A little bit of history...

After the First World War, Edouard Herriot, mayor of Lyon and future minister of Public Instruction and President of the Council, developed a municipal policy based on social hygiene.

Aware of the issue of physical education, he therefore accepted the proposal of André Latarjet, a professor of medicine in Lyon working on the development of sports medicine, to open an ‘institute of physical education’ in Lyon. The resulting establishment, ILEPS, opened its doors in 1920 and was the first institution of its kind in France, unless we take into account Georges Demeny’s Cours Supérieur (a sport and medical training school founded in 1903 and which Latarjet took over as director in 1924). Seven years later, in 1927, Regional Physical Education Institutes (IREP) were set up in France, and in 1928 ILEPS was transformed into an IREP, while remaining affiliated to the Lyon faculty of medicine.

Along with Bordeaux, Paris, Lille, Nancy, Montpellier, Strasbourg, Toulouse, Clermont-Ferrand, Rennes and Marseille, it therefore constituted one of the major centres for preparation of the Certificate of Aptitude for Teaching Gymnastics (CAEG), also offering complementary training for medical students wishing to specialise in medicine applicable to sport and physical education.

Under the joint direction of Latarjet and the Inspector of Primary Education Coche, IREP also played a role in the continuing education of instructors and training in sports clubs, and of primary school teachers. From the outset, Latarjet set up within the institute a physical activity research laboratory, which launched scientific and educational experiments with national implications, such as the ‘health classes’ set up in the 1930s.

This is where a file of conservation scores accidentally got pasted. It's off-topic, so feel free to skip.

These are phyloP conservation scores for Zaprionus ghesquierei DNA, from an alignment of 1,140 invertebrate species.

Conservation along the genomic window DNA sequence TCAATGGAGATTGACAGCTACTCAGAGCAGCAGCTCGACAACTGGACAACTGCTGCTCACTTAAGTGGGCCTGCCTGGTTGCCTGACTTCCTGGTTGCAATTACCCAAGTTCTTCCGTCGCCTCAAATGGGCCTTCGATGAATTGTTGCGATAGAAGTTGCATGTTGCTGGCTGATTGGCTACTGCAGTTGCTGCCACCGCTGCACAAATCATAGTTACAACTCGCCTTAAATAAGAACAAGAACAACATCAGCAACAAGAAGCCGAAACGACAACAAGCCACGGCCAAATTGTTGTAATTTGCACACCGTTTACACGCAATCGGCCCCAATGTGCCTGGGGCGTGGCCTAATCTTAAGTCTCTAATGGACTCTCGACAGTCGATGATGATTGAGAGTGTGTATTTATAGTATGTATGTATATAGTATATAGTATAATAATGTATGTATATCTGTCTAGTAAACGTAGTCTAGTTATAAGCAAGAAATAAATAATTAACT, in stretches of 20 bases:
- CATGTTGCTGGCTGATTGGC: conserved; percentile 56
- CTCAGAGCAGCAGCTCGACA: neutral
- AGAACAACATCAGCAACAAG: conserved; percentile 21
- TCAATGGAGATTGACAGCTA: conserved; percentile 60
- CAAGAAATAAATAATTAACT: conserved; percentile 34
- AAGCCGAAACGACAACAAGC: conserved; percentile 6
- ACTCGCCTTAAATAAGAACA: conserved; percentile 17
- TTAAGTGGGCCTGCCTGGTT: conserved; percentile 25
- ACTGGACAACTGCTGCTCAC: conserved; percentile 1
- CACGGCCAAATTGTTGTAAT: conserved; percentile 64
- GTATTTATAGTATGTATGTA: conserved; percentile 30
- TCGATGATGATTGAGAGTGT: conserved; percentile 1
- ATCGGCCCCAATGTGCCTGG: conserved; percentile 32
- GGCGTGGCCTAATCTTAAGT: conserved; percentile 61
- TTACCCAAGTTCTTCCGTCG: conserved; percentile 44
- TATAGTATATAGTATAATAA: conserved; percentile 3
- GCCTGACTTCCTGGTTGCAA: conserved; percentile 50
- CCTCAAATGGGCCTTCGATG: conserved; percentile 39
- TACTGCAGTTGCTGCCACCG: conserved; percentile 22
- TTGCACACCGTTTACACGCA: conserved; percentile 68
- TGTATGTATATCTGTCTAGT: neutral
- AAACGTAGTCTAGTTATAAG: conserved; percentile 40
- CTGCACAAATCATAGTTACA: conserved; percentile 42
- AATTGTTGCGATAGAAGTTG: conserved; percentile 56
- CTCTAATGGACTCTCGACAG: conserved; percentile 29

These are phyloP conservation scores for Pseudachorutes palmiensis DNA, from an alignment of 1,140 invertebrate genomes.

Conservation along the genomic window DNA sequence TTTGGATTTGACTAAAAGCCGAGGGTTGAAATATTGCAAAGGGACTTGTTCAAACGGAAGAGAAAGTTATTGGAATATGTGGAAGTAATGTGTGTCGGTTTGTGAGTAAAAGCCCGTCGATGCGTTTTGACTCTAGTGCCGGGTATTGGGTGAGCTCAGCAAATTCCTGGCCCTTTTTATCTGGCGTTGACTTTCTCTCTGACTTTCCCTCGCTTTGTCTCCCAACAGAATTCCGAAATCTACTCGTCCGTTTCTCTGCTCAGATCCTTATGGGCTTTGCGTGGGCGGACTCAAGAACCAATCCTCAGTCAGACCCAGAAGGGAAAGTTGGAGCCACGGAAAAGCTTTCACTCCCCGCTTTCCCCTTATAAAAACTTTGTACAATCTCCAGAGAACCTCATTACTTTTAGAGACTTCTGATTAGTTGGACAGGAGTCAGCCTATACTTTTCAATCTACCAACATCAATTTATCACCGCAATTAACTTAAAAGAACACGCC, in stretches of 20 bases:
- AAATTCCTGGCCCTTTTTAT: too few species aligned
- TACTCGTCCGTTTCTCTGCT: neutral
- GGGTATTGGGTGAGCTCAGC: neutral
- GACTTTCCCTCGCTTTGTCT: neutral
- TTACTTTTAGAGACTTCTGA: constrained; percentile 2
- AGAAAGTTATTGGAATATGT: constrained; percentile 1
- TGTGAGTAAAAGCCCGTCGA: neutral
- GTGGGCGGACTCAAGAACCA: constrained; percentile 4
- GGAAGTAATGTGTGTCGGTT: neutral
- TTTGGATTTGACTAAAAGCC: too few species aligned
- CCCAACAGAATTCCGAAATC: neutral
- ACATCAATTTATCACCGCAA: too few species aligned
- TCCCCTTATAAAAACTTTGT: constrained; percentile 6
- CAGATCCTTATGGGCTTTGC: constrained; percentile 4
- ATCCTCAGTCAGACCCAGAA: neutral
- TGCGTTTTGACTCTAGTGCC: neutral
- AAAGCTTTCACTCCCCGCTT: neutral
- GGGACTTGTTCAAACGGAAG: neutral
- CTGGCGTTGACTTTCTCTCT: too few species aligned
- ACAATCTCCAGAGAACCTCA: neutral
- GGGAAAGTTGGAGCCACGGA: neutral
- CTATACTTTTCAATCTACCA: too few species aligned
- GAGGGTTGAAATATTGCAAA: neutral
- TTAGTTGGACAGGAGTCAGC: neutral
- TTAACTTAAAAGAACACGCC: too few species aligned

As the institutional framework of physical education evolved, the IREP underwent a series of transformations to its status, name and role, becoming first IREPS then UER EPS. In 1972, it moved from its location at 33 rue Bossuet in Lyon to the La Doua campus, newly established at Villeurbanne in order to accommodate Université Claude Bernard Lyon 1. From 1996 onwards, however, the premises at 27-29 boulevard du 11 novembre 1918, designed for 400 students, were no longer sufficient for an establishment that had become UFR APS then UFR STAPS and which had a student population of close to 2,500.

In the 1980s, UER EPS undertook a policy of diversification (Adapted Physical Activities, Education and Motricity, Sport Training and Management of Sports Organisations) by creating undergraduate honours degrees (maîtrises) in 1987 and a post-graduate degree (DEA) in 1988. Since 2003, UFR STAPS has applied the Bachelor - Master - Doctoral degree process.

In 1983, it opened a new research institution, the Centre for Research and Innovation in Sport (CRIS), thus confirming its dual origins in teaching and research.